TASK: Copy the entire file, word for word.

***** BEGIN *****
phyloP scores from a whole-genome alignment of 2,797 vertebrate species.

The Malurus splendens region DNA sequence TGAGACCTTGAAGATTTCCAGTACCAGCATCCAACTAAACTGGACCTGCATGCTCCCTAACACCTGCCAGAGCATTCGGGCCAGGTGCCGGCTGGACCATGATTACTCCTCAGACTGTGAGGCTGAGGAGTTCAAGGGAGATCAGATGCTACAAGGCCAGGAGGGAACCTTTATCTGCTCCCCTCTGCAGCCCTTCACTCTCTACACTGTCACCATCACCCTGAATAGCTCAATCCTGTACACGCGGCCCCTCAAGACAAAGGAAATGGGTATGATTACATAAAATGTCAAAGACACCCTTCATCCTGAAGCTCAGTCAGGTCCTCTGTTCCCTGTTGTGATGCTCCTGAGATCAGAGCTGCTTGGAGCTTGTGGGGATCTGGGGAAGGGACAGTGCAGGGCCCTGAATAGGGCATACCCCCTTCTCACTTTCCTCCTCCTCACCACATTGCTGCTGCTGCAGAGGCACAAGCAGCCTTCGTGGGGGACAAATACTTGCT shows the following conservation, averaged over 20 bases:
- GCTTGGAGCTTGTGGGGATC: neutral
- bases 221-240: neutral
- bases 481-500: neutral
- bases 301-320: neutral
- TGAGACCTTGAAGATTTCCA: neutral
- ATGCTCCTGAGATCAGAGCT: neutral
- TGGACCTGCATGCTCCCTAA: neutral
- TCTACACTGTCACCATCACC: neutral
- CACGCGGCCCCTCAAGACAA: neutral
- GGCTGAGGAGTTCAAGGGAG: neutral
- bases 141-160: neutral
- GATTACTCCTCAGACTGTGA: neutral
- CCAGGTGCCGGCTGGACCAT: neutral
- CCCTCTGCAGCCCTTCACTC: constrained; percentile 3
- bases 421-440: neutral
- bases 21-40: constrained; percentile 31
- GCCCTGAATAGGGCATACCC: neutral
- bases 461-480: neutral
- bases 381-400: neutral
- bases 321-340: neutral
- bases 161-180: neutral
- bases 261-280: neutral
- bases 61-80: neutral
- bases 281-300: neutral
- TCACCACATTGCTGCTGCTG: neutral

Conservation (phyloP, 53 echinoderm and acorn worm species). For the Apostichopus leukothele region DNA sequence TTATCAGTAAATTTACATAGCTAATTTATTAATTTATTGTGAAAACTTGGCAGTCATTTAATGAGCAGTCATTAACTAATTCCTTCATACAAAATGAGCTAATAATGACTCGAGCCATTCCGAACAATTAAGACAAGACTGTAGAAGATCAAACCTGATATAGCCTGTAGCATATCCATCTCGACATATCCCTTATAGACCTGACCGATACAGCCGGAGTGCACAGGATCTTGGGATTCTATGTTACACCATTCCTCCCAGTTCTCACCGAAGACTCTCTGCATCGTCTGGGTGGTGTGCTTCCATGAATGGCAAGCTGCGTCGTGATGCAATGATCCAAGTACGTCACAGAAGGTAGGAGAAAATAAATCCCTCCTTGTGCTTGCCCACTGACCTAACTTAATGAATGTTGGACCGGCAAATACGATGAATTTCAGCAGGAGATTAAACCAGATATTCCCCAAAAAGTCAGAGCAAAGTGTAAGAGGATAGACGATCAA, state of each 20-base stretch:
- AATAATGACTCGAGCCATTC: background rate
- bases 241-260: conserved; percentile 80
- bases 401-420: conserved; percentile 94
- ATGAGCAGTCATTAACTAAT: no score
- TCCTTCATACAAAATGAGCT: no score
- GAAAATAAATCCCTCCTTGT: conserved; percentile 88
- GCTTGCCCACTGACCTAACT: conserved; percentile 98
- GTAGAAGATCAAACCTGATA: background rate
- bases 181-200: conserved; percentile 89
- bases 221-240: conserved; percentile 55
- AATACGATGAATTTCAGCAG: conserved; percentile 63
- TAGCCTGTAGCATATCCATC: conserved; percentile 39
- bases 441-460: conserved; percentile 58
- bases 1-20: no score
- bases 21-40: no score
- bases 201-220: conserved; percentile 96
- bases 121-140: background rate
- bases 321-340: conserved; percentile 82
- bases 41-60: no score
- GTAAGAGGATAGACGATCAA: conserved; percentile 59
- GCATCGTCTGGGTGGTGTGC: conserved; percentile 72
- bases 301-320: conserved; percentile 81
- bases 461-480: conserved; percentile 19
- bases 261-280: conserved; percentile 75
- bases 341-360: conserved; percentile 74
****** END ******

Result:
phyloP scores from a whole-genome alignment of 2,797 vertebrate species.

The Malurus splendens region DNA sequence TGAGACCTTGAAGATTTCCAGTACCAGCATCCAACTAAACTGGACCTGCATGCTCCCTAACACCTGCCAGAGCATTCGGGCCAGGTGCCGGCTGGACCATGATTACTCCTCAGACTGTGAGGCTGAGGAGTTCAAGGGAGATCAGATGCTACAAGGCCAGGAGGGAACCTTTATCTGCTCCCCTCTGCAGCCCTTCACTCTCTACACTGTCACCATCACCCTGAATAGCTCAATCCTGTACACGCGGCCCCTCAAGACAAAGGAAATGGGTATGATTACATAAAATGTCAAAGACACCCTTCATCCTGAAGCTCAGTCAGGTCCTCTGTTCCCTGTTGTGATGCTCCTGAGATCAGAGCTGCTTGGAGCTTGTGGGGATCTGGGGAAGGGACAGTGCAGGGCCCTGAATAGGGCATACCCCCTTCTCACTTTCCTCCTCCTCACCACATTGCTGCTGCTGCAGAGGCACAAGCAGCCTTCGTGGGGGACAAATACTTGCT shows the following conservation, averaged over 20 bases:
- GCTTGGAGCTTGTGGGGATC: neutral
- bases 221-240: neutral
- bases 481-500: neutral
- bases 301-320: neutral
- TGAGACCTTGAAGATTTCCA: neutral
- ATGCTCCTGAGATCAGAGCT: neutral
- TGGACCTGCATGCTCCCTAA: neutral
- TCTACACTGTCACCATCACC: neutral
- CACGCGGCCCCTCAAGACAA: neutral
- GGCTGAGGAGTTCAAGGGAG: neutral
- bases 141-160: neutral
- GATTACTCCTCAGACTGTGA: neutral
- CCAGGTGCCGGCTGGACCAT: neutral
- CCCTCTGCAGCCCTTCACTC: constrained; percentile 3
- bases 421-440: neutral
- bases 21-40: constrained; percentile 31
- GCCCTGAATAGGGCATACCC: neutral
- bases 461-480: neutral
- bases 381-400: neutral
- bases 321-340: neutral
- bases 161-180: neutral
- bases 261-280: neutral
- bases 61-80: neutral
- bases 281-300: neutral
- TCACCACATTGCTGCTGCTG: neutral

Conservation (phyloP, 53 echinoderm and acorn worm species). For the Apostichopus leukothele region DNA sequence TTATCAGTAAATTTACATAGCTAATTTATTAATTTATTGTGAAAACTTGGCAGTCATTTAATGAGCAGTCATTAACTAATTCCTTCATACAAAATGAGCTAATAATGACTCGAGCCATTCCGAACAATTAAGACAAGACTGTAGAAGATCAAACCTGATATAGCCTGTAGCATATCCATCTCGACATATCCCTTATAGACCTGACCGATACAGCCGGAGTGCACAGGATCTTGGGATTCTATGTTACACCATTCCTCCCAGTTCTCACCGAAGACTCTCTGCATCGTCTGGGTGGTGTGCTTCCATGAATGGCAAGCTGCGTCGTGATGCAATGATCCAAGTACGTCACAGAAGGTAGGAGAAAATAAATCCCTCCTTGTGCTTGCCCACTGACCTAACTTAATGAATGTTGGACCGGCAAATACGATGAATTTCAGCAGGAGATTAAACCAGATATTCCCCAAAAAGTCAGAGCAAAGTGTAAGAGGATAGACGATCAA, state of each 20-base stretch:
- AATAATGACTCGAGCCATTC: background rate
- bases 241-260: conserved; percentile 80
- bases 401-420: conserved; percentile 94
- ATGAGCAGTCATTAACTAAT: no score
- TCCTTCATACAAAATGAGCT: no score
- GAAAATAAATCCCTCCTTGT: conserved; percentile 88
- GCTTGCCCACTGACCTAACT: conserved; percentile 98
- GTAGAAGATCAAACCTGATA: background rate
- bases 181-200: conserved; percentile 89
- bases 221-240: conserved; percentile 55
- AATACGATGAATTTCAGCAG: conserved; percentile 63
- TAGCCTGTAGCATATCCATC: conserved; percentile 39
- bases 441-460: conserved; percentile 58
- bases 1-20: no score
- bases 21-40: no score
- bases 201-220: conserved; percentile 96
- bases 121-140: background rate
- bases 321-340: conserved; percentile 82
- bases 41-60: no score
- GTAAGAGGATAGACGATCAA: conserved; percentile 59
- GCATCGTCTGGGTGGTGTGC: conserved; percentile 72
- bases 301-320: conserved; percentile 81
- bases 461-480: conserved; percentile 19
- bases 261-280: conserved; percentile 75
- bases 341-360: conserved; percentile 74